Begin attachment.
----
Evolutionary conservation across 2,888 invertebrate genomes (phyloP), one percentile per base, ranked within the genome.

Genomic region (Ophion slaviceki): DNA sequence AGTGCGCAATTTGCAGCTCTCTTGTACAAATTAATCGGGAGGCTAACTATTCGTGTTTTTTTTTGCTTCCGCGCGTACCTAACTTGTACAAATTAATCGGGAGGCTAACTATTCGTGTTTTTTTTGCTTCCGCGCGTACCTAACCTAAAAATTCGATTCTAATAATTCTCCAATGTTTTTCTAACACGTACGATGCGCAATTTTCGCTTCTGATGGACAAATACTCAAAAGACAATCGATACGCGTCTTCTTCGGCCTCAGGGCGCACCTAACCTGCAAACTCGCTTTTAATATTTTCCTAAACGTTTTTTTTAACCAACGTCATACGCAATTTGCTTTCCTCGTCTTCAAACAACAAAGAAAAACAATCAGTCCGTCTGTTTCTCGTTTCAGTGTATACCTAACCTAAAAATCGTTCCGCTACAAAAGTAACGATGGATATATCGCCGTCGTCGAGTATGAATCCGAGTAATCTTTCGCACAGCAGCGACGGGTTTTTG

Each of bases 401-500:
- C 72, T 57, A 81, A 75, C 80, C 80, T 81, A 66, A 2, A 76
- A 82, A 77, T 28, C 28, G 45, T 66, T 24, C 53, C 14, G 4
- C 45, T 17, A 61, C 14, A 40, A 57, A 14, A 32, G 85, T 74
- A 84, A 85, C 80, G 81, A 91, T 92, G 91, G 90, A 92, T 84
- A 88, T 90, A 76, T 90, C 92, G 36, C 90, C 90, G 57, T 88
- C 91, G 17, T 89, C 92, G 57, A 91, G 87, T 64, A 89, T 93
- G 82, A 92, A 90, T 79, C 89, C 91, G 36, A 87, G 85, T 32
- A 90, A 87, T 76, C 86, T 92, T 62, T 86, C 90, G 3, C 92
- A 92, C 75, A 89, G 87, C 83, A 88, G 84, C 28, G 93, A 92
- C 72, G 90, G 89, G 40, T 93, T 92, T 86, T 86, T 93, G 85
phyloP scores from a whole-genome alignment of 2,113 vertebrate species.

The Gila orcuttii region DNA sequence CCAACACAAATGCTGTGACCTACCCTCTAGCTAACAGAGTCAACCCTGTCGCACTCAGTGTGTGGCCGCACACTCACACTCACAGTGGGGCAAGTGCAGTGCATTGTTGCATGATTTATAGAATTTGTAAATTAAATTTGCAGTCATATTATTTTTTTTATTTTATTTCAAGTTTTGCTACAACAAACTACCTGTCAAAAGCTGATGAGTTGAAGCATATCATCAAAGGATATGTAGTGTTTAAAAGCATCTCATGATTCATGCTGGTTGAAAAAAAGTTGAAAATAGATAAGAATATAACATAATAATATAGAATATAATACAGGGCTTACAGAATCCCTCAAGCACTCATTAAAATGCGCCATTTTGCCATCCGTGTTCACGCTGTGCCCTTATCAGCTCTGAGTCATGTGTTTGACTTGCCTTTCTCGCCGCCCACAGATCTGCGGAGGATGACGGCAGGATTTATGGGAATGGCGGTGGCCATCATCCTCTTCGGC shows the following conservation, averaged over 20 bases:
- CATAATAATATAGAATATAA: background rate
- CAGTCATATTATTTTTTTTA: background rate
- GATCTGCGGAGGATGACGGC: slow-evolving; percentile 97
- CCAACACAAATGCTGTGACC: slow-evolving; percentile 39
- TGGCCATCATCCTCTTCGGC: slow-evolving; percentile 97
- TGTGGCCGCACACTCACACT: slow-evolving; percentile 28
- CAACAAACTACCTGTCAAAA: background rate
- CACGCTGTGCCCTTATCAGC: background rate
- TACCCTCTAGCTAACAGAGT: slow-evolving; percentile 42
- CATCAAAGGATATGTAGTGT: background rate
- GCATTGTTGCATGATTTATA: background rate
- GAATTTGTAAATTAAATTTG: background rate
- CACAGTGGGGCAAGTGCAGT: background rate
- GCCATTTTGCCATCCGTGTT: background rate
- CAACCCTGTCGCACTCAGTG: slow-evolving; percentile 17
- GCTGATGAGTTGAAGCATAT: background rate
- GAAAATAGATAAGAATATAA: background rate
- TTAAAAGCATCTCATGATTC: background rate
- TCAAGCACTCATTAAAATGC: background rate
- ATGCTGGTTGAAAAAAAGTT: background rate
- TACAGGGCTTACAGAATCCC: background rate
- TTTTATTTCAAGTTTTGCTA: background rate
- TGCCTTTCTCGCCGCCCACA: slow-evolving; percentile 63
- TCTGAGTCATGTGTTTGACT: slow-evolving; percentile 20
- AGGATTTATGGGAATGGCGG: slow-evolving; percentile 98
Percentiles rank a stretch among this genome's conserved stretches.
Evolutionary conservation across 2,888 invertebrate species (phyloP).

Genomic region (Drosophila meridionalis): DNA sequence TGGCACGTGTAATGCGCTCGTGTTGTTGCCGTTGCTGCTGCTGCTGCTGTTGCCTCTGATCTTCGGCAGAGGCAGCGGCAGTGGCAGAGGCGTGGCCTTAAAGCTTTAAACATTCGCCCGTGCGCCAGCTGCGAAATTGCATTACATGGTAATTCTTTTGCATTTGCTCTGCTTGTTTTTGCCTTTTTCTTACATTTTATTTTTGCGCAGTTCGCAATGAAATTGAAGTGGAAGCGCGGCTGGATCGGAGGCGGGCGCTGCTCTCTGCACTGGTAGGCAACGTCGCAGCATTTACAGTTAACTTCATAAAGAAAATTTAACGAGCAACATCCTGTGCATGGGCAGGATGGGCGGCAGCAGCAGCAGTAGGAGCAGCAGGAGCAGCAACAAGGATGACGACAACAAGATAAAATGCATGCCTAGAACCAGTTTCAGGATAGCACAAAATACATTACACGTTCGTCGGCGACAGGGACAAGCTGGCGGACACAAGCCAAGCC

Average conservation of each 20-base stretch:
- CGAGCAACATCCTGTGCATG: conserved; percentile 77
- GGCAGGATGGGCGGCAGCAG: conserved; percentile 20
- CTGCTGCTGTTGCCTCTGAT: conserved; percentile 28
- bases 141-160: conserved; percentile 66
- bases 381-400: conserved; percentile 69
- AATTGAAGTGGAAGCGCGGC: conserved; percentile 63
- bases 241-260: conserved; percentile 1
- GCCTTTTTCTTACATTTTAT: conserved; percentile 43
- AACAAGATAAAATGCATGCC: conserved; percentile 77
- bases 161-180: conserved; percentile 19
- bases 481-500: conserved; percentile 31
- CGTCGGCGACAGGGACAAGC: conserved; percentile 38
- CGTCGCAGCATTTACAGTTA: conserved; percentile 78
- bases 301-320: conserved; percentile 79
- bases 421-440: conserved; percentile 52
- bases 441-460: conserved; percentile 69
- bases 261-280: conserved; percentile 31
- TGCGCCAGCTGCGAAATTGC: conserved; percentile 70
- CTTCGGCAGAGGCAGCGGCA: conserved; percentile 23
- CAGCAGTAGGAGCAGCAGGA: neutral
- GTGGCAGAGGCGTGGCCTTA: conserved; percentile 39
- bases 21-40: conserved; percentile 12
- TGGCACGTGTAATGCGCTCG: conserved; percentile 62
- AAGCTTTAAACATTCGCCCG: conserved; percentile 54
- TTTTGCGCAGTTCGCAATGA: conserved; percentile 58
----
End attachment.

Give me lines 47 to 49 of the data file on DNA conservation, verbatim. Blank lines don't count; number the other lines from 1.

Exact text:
- CTGCTGCTGTTGCCTCTGAT: conserved; percentile 28
- bases 141-160: conserved; percentile 66
- bases 381-400: conserved; percentile 69